Imported stayer Abdon provided champion Sydney trainer Chris Waller with back-to-back victories in the $170,000 Wagga Gold Cup (2000m) on Friday.
Popular Sydney jockey Tommy Berry enjoyed his first Wagga Gold Cup victory as Abdon ($3.30) got the better of High Opinion ($6.00) in a classic two-horse duel down the straight.
Abdon gradually edged clear to score by a half length from High Opinion, with Wodonga galloper Willi Willi ($11.00) a further 1 3/4 lengths back in third place.
It gave Waller his second consecutive Wagga Gold Cup success after Life Less Ordinary's win last year and his third victory since 2014.
The leading Sydney trainer started out in Wagga when he first moved to Australia and was delighted to win the Gold Cup for a third time.
"Winx might have gone from my racing life but my passion and excitement is still there and I get a huge thrill in winning a special race like this," Waller told The Daily Advertiser.
"It's great also for the many owners in the horse, who are mainly wives of many good supporters of mine.
"Bruno, our truck driver, makes it his trip each year and will very proud in representing me today."
It was also a special win for Berry, who paid tribute to his good mate, the Wantabadgery wonder, Tye Angland, whose career was tragically cut short in November when he was left a quadriplegic from a race fall in Hong Kong.
"It's really good. It was a special year this year," Berry said.
"It's the first time I've been here without Tye, which it was a bit different, you know. He is Wagga. When I think of Wagga, I think of Tye. We always have a good time here so it's really special and I'm a bit lost for words."
Abdon carried the colours of former Wagga man Richard Pegum to victory. It was the third time Pegum had won the Wagga Gold Cup since Trade Commissioner in 2014.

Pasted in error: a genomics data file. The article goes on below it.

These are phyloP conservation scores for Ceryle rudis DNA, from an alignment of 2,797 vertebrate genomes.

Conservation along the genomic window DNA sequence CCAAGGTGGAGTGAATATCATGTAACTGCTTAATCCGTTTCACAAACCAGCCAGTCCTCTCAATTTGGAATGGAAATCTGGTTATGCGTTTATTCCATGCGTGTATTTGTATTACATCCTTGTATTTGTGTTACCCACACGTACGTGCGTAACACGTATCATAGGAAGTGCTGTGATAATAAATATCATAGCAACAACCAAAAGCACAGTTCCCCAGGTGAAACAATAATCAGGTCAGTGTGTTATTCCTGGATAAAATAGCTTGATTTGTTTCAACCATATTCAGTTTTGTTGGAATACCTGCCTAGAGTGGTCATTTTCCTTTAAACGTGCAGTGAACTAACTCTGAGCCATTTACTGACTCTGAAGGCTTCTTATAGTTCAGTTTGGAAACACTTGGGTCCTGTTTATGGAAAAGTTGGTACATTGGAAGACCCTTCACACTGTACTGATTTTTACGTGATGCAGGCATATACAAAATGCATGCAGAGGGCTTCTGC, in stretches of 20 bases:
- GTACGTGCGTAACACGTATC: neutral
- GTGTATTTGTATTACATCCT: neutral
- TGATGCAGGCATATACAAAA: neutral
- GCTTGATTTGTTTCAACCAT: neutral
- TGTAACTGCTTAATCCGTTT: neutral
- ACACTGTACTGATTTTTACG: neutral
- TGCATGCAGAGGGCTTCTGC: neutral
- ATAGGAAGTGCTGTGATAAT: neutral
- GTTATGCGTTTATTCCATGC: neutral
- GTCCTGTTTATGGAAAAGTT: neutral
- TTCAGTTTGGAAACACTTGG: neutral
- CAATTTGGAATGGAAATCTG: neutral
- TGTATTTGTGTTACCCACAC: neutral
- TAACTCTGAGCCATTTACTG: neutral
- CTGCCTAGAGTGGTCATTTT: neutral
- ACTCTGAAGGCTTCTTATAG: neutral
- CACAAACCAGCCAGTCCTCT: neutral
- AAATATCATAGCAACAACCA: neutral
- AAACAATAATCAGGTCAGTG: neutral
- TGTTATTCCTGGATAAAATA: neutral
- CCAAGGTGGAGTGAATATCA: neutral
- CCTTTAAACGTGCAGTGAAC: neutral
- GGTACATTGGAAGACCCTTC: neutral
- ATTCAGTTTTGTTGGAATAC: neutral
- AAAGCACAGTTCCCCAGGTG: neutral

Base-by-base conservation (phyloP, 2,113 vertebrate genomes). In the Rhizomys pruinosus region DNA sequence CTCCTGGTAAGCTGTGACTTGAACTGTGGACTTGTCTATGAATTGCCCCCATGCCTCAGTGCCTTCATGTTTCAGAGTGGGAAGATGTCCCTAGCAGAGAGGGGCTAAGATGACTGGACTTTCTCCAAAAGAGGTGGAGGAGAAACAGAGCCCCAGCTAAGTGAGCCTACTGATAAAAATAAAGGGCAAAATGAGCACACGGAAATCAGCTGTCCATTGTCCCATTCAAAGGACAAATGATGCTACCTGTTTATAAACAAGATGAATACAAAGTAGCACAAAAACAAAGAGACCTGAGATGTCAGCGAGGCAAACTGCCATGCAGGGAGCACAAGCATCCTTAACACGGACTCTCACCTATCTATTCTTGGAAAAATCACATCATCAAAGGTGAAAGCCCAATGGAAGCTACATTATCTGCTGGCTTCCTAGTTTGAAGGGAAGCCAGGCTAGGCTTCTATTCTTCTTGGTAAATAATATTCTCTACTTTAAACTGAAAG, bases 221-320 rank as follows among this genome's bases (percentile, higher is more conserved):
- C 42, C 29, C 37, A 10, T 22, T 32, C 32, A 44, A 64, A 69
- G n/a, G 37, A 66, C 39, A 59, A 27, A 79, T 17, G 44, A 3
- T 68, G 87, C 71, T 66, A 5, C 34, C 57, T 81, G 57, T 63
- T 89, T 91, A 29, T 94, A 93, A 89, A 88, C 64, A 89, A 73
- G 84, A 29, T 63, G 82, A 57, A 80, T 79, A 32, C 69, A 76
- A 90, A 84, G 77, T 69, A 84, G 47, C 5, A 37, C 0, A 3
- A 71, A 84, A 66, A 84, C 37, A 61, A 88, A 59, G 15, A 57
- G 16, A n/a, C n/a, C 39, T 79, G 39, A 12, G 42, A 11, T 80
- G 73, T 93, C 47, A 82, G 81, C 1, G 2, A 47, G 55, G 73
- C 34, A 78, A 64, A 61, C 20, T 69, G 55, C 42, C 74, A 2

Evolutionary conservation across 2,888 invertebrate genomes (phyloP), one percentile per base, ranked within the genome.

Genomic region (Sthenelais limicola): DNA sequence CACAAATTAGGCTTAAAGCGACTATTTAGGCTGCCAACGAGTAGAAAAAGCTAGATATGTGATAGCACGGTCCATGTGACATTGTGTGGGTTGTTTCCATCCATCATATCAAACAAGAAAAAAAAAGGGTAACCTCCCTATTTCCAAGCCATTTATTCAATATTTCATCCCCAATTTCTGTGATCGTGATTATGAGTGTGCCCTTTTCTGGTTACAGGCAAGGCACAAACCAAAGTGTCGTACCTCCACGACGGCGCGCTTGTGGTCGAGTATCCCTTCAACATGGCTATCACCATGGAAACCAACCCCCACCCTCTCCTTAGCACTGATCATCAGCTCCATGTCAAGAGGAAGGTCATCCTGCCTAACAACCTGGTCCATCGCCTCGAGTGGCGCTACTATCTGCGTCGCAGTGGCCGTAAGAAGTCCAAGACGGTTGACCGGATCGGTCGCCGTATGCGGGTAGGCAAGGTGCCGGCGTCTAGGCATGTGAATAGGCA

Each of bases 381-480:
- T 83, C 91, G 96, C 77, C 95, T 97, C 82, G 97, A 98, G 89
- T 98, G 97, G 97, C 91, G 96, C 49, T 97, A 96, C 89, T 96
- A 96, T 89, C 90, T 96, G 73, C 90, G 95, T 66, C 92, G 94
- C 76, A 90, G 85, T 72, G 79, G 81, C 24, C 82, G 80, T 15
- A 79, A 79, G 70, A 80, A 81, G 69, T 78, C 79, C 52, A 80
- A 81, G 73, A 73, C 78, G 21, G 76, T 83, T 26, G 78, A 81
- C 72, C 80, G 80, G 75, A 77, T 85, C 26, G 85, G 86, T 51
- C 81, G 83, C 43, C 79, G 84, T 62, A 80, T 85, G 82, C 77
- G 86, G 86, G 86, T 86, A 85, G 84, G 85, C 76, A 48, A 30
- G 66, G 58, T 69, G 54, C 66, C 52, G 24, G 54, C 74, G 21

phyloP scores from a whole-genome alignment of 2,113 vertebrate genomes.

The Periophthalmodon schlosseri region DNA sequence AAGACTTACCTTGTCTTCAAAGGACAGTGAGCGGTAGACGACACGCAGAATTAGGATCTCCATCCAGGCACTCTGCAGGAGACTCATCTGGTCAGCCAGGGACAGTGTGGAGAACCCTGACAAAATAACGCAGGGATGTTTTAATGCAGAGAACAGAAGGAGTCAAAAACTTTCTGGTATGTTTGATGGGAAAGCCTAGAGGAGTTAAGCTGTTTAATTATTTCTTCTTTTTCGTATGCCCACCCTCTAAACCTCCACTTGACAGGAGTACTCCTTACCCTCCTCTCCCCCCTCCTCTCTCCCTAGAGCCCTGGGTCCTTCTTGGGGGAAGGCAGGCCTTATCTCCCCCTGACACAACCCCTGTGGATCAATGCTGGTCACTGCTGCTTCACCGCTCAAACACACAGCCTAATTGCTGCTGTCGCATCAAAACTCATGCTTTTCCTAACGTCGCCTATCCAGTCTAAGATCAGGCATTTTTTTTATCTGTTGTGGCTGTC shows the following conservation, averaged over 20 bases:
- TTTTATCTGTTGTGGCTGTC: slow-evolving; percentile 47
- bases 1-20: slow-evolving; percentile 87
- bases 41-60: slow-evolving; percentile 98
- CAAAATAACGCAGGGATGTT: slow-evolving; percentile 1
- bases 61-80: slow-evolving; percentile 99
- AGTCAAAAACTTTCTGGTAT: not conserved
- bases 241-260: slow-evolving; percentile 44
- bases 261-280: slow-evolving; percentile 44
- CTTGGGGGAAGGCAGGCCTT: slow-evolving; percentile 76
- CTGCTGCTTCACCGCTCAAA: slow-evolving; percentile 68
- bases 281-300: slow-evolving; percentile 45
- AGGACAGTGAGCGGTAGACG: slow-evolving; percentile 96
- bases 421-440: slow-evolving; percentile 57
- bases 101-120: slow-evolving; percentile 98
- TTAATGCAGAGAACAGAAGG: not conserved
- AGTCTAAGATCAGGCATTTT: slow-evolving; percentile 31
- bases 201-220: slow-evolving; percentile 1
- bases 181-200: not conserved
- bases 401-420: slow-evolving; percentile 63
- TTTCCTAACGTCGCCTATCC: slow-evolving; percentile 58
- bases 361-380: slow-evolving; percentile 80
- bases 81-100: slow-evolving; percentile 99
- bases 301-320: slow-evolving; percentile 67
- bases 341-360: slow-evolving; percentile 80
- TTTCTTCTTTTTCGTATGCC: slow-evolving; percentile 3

A group of Sydney ladies race the horse and two of those, Maree Lowe and Lisa Woodley, were on hand to savour the moment and they were over the moon.
Lowe enjoyed it particularly after being out of the country when Life Less Ordinary won the race last year, a horse she also part-owns.
"This is a chickee babes syndicate. All the girls," Lowe said.
"It's fantastic. We're very excited.
"We didn't want to be too confident but we thought we had a good chance.
"We're in it because Richard (Pegum) picked the horse, so thank you Richard."
Berry was delighted to get the monkey off his back at Wagga after a previous Gold Cup defeat had haunted him for years.
"I should have won it a few years ago on Rain Drum but I took off before the bend, and he should have won quite easy," Berry recalled.
" It's eluded me since then and I've been kicking myself ever since then because it's one that got away but it's good to win it now."
Only 12 horses contested this year's Cup, with 10 horses scratched from the race due to the early heavy 10 track rating, which improved rapidly as the day went on.
High Opinion put up a brave fight for former local jockey Tim Clark, Young owner Craig Hardy and Newcastle trainer Kris Lees.
Willi Willi ran a big race for third, while Gentleman Max was the first Southern District horse home in ninth place.